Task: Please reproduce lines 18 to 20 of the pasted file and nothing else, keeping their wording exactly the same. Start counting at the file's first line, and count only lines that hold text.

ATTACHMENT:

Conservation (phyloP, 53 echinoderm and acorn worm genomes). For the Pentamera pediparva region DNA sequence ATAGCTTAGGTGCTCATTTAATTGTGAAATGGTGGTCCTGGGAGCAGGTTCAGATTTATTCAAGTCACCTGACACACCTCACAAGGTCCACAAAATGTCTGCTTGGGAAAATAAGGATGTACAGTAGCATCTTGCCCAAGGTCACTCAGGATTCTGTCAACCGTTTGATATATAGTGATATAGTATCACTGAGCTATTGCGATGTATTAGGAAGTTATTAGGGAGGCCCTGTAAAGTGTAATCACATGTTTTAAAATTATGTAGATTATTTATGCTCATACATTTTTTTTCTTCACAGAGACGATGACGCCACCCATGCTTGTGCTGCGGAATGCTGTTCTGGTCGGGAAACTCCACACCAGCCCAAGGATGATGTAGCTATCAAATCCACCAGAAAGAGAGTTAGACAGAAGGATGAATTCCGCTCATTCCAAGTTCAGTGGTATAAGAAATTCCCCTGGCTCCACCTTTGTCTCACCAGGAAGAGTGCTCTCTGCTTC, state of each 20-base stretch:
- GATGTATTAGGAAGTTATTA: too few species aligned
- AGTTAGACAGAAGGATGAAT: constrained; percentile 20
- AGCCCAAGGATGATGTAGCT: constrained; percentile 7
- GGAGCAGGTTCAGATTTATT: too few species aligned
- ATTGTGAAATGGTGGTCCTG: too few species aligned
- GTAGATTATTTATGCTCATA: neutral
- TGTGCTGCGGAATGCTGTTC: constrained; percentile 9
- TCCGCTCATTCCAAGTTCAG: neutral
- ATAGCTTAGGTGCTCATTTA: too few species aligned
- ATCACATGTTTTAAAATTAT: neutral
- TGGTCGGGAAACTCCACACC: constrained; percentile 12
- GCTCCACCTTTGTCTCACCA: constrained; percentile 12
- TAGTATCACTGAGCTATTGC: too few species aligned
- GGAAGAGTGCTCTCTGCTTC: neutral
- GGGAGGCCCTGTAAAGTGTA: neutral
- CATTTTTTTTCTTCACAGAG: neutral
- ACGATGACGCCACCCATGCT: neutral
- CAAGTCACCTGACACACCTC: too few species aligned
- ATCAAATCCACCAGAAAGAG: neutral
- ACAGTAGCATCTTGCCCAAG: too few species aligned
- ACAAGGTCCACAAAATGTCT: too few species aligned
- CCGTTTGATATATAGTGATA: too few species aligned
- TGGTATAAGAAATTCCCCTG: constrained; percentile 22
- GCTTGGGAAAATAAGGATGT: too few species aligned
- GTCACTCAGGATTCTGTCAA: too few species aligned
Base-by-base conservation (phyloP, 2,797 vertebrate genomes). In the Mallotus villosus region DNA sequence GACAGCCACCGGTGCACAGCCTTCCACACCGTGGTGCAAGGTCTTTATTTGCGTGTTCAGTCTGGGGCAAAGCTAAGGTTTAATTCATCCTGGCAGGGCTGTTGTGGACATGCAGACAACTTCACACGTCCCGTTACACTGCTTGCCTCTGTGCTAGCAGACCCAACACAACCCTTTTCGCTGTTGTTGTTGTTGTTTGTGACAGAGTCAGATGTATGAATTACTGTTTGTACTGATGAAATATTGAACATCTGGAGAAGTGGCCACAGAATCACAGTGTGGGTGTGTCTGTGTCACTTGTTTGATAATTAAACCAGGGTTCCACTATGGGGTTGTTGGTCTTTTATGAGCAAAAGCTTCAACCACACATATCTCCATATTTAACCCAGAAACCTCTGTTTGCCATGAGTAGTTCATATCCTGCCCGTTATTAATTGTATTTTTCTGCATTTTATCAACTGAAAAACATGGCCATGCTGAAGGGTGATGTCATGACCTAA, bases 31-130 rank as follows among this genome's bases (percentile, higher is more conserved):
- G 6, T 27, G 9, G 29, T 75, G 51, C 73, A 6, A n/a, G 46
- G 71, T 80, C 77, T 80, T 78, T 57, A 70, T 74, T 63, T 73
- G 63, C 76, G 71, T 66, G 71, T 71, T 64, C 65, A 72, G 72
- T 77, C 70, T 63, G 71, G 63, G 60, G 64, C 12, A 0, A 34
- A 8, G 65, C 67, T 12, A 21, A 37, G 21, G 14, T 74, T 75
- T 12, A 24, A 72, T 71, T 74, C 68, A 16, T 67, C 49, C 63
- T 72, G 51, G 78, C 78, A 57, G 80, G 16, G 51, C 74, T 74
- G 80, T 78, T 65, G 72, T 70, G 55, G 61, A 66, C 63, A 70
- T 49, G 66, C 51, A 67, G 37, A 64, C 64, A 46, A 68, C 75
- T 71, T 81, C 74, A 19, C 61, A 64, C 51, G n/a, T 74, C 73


- ACGATGACGCCACCCATGCT: neutral
- CAAGTCACCTGACACACCTC: too few species aligned
- ATCAAATCCACCAGAAAGAG: neutral